With Donald J. Trump as the president-elect, meat analysts and lobbyists are anticipating rough seas for exports, on which a growing number of meat processors depend to thrive or even survive.
Animal biotechnology is a rapidly growing field due to the vast benefits it can bring to both human and animal health. For example, by carefully modifying the genome of livestock to provide disease resistance, we simultaneously improve animal health, welfare and food safety. This practice reduces the use of antibiotics in livestock, helping to preserve an antibiotic’s clinical efficacy in humans. By using biotechnology to reduce disease in livestock, we lessen the likelihood of microbes infecting humans. Indeed, six out of every 10 infectious diseases found in humans are spread by animals. Scientists have genetically modified chickens so they do not transmit avian influenza virus to other chickens. This advance could prevent the spread of avian flu outbreaks within poultry flocks and has the potential to reduce the threat of a bird flu epidemic in the human population. Maryland-based Intrexon has created genetically modified mosquitoes whose offspring cannot survive. When released into high-risk areas, they decrease the number of invasive mosquitoes that carry diseases such as Zika and dengue fever. Last year in Piracicaba, Brazil, the release of these “friendly mosquitos” in two neighborhoods reduced the disease-carrying mosquito population by 90 percent. As a result, the number of annual cases of dengue fever in that area dropped from 133 to just one.
U.S. state attorneys general have joined a federal antitrust probe of the planned merger between DuPont and Dow Chemical Co., according to three people familiar with the matter, heightening risks to a deal that could help reshape the global farm industry. A separate group of state attorneys general are expected to join a probe of Bayer AG's $66 billion plan to buy Monsanto Co., one of the sources said. The involvement of the state attorneys general increases scrutiny of the mega-deals and will complicate what are already expected to be tough and lengthy reviews by U.S. antitrust enforcers. About seven states, including California, have joined the probe of Dow's planned merger with DuPont, according to two people familiar with the matter. It was not yet clear how many states would join the Bayer-Monsanto merger investigation, one source said. The states are concerned that the companies may raise pesticide and herbicide prices for farmers following a merger, and have less incentive to compete to introduce better and cheaper products, two of the sources said.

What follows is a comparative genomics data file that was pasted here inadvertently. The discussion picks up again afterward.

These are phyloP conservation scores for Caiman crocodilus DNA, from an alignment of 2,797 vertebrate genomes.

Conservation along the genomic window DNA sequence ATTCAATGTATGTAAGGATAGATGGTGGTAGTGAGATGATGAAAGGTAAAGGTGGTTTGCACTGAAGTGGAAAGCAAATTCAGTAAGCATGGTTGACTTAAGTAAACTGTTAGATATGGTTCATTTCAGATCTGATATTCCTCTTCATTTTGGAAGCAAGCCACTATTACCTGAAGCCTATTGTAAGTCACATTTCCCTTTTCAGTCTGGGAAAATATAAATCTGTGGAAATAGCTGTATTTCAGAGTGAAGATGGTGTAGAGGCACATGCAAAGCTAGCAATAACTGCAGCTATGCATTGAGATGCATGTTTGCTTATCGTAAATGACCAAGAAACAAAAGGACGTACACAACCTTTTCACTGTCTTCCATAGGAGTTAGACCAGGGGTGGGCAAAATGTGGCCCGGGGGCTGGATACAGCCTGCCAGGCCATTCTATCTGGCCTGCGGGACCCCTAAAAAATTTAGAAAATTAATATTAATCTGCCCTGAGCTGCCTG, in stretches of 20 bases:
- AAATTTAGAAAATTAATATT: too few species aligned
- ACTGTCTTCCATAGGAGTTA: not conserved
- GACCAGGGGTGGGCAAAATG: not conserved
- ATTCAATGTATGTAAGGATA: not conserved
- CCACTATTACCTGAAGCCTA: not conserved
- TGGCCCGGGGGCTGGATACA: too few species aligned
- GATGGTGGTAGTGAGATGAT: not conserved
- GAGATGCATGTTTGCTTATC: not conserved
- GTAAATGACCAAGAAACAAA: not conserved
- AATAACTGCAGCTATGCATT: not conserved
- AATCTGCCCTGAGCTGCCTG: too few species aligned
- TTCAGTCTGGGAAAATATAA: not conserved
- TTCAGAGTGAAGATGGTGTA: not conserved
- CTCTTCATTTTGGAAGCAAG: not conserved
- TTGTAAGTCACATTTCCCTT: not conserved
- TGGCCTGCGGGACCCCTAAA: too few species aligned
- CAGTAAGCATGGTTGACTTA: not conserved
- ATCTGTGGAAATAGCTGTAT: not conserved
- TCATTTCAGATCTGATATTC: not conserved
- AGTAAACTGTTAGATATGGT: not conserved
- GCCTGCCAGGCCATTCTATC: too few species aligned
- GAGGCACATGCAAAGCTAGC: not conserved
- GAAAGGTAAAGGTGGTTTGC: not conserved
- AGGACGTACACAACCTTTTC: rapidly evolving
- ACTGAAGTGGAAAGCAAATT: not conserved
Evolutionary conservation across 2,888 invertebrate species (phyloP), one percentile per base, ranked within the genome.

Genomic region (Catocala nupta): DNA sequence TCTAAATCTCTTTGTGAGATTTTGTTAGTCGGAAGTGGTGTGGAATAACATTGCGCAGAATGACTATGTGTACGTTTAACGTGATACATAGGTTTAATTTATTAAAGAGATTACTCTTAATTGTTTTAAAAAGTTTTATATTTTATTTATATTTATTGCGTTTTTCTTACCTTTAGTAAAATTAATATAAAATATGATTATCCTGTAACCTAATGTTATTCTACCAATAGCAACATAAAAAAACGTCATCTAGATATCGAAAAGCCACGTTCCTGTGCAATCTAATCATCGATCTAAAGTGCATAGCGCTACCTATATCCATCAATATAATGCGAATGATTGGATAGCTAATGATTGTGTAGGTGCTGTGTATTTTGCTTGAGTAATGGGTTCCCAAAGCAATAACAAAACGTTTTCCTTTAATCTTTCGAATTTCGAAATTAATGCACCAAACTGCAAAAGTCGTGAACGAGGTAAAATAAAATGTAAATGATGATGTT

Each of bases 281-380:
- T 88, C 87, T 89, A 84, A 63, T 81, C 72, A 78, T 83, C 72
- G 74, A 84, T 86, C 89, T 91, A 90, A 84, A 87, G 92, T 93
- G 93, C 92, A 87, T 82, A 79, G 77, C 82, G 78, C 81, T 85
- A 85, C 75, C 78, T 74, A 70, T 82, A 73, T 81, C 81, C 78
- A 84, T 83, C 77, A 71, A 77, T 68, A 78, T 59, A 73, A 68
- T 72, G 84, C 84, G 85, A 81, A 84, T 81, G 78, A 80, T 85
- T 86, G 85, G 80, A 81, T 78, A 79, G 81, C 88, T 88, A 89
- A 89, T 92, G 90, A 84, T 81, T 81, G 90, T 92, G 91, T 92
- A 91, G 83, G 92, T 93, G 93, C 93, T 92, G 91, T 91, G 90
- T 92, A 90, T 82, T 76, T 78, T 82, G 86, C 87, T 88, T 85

Dean and Suzanne Curtis paid a price in sweat, 14- and 16-hour workdays, scraped knuckles and vacations they never took.But together, the Venango Township couple built something. They own 515 acres, a herd of 150 dairy cows and the buildings and equipment needed to produce thousands of gallon of milk each year.In 2009, they were just months from having all of it paid off.Then came the recession and a historic tumble in the price of milk. Today, two refinanced mortgages and seven years of unreliable milk prices later, the idea of being debt-free seems like a distant memory, said Dean Curtis, who has been farming for 50 of his 64 years. Few places in Pennsylvania have seen a more dramatic decline than Erie County, where the number of dairy farms fell 57 percent between 2002 and 2012, sliding from 170 to just 73. That’s according to the 2012 Census of Agriculture, which provides the most recent numbers available.